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Dialogues That Reveal Relationships

I am by no means an expert on writing; I wouldn’t dare claim to be anything above novice at this point in my journey. This being the case, I hesitate to give advice on the craft of writing. I mean, who am I? I’m just some chick hanging out in her Happy Bunny PJs at noon on a Saturday eating boiled oat bran (OK, it’s a chocolate chip scone, but don’t tell my diet) and editing her second manuscript–the first of which is still, post-print, littered with errors in both grammar and judgement. Frankly, I’m contemplating tossing this laptop in the trash and doing what non-writers do all day. Whatever that is. 

<What I assume non-writers do all day behind my back>

I will give a bit of advice today, because if it helps even one beginner, then yippee. Keep in mind, taking writerly advice from me might be as wise as making financial decisions based on a consultation with that hobo outside the bank, but here goes.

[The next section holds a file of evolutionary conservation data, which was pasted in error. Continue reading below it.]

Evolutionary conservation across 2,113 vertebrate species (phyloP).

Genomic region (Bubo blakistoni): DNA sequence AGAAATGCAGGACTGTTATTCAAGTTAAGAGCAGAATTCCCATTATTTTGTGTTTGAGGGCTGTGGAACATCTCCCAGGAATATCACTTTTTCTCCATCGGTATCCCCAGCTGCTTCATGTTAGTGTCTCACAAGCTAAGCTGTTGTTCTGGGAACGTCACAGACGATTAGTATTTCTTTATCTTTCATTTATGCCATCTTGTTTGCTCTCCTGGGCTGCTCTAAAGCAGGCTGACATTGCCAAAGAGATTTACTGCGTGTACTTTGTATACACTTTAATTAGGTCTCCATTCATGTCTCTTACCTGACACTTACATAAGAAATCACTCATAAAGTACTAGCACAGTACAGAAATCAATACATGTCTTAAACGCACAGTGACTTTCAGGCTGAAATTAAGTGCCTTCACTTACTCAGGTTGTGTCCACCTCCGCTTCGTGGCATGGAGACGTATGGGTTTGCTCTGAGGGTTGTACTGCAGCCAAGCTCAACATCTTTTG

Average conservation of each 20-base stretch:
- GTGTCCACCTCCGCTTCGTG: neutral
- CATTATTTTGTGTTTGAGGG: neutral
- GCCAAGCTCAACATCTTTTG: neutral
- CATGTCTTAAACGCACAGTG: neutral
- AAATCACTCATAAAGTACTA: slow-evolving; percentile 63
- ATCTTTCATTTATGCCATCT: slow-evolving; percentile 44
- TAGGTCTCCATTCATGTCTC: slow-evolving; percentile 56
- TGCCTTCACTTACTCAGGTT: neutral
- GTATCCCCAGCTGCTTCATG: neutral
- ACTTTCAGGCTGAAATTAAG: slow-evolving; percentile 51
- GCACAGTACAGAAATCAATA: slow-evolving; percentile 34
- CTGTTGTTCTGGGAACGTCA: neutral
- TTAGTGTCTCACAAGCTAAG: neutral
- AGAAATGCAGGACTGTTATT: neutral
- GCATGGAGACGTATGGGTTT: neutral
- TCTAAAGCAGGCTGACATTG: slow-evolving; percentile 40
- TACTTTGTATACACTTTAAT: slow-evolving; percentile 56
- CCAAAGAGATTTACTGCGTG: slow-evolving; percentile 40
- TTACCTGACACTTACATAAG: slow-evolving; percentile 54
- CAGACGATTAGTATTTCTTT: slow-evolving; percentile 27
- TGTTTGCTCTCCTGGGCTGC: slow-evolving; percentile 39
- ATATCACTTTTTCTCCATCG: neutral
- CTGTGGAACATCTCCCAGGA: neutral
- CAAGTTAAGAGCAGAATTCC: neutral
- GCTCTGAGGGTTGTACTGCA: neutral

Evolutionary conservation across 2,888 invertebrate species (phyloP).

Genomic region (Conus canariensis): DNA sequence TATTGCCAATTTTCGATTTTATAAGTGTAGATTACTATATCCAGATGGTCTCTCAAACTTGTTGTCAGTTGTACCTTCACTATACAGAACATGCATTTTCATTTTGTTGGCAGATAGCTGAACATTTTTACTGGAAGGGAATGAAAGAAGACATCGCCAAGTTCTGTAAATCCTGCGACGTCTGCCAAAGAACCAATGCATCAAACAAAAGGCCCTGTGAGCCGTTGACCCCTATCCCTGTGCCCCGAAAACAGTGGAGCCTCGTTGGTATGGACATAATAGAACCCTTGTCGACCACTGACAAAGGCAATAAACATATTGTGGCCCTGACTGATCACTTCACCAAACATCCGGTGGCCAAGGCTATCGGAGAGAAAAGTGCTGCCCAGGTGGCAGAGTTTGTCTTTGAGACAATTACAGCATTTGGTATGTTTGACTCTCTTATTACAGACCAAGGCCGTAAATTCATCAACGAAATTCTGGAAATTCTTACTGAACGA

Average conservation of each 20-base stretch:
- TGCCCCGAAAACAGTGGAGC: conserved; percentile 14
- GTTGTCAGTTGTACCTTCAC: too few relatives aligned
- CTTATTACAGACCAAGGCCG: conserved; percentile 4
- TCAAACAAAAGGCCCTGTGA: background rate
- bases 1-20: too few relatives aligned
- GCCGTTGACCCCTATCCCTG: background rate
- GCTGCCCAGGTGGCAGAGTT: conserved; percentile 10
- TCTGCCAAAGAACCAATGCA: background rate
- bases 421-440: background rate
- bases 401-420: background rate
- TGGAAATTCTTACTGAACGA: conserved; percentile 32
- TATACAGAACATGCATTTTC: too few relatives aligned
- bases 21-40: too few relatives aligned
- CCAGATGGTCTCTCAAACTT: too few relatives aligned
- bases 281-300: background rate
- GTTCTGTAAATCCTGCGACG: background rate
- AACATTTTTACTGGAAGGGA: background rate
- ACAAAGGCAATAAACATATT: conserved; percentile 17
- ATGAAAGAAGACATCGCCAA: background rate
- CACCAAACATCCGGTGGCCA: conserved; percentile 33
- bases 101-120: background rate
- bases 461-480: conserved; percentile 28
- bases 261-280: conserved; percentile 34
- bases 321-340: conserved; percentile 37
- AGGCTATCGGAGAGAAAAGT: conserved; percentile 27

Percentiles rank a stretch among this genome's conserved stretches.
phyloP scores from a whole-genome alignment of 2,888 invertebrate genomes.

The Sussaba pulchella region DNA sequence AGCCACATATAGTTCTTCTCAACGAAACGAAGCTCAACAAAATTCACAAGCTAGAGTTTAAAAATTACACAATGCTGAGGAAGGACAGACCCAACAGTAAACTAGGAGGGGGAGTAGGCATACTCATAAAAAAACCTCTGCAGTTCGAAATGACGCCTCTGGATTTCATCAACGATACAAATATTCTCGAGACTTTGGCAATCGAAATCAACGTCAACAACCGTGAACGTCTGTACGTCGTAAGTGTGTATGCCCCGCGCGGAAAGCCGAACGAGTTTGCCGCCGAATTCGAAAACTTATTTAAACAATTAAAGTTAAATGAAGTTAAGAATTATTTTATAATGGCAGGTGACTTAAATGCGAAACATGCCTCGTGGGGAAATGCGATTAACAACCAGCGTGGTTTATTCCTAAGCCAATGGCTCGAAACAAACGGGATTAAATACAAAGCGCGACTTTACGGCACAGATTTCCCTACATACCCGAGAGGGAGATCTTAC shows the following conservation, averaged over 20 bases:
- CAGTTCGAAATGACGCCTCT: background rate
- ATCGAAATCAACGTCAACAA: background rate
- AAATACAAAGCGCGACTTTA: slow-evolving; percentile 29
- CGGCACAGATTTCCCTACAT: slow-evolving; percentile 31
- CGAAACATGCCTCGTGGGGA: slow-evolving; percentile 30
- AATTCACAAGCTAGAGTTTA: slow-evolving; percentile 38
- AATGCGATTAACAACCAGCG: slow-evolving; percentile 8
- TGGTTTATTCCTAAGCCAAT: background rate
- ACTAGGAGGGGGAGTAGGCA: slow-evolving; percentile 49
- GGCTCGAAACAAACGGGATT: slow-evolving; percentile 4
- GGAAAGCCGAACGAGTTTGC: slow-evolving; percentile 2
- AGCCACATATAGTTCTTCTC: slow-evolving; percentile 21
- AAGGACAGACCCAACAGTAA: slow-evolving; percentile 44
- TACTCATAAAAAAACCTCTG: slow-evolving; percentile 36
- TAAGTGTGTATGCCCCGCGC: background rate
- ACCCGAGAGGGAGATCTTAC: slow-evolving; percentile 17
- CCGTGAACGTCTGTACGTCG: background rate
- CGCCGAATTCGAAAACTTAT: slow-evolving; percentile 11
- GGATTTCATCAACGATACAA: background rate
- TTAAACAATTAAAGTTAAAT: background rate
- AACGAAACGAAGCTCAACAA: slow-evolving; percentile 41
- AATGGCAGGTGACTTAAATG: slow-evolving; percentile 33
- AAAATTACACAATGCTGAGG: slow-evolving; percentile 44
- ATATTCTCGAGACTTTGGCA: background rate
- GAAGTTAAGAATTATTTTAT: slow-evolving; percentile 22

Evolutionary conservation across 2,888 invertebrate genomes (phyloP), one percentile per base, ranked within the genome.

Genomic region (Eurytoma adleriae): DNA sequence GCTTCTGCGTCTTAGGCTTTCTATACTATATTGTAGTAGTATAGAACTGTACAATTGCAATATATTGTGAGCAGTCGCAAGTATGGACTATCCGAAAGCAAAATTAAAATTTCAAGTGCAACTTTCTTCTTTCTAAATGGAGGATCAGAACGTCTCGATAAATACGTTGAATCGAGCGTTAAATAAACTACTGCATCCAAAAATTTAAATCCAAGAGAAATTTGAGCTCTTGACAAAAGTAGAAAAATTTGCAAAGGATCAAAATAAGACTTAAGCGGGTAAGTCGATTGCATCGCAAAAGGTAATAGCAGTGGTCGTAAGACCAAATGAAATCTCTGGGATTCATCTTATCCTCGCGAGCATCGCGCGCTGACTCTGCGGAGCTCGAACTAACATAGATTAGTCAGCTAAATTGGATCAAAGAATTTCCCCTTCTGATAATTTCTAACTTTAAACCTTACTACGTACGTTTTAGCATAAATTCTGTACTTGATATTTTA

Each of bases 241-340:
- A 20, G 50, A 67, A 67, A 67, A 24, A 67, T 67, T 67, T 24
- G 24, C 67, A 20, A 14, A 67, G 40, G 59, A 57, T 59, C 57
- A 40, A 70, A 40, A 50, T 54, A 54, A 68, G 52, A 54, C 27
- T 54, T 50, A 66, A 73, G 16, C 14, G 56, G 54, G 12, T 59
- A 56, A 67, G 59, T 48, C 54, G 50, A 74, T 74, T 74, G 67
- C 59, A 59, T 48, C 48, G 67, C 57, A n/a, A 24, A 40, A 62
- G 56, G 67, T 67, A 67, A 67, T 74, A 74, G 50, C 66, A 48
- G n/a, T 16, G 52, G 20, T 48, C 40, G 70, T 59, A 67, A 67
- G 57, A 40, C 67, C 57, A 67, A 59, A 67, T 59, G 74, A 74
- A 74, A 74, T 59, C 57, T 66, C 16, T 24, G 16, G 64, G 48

I think dialogue between two characters should strive to highlight not only the action around them, but their personal reactions to one another, the ebb and flow of their relationship. Is it new and awkward, or old and comfortable? Are they just learning about one another, or well aware of the undercurrents? Tension? Reliability? Trust? Passion? Amusement? How to show these things without telling? Using this passage from “Death Rejoices”:

I found my Cold Company already at the machine, whisking me some foam and pulling his cinnamon duster from the overhead cabinet. You could set your watch by Harry’s butler-like service; he felt my need and minutes later there was espresso brewing. Hard to find fault with that.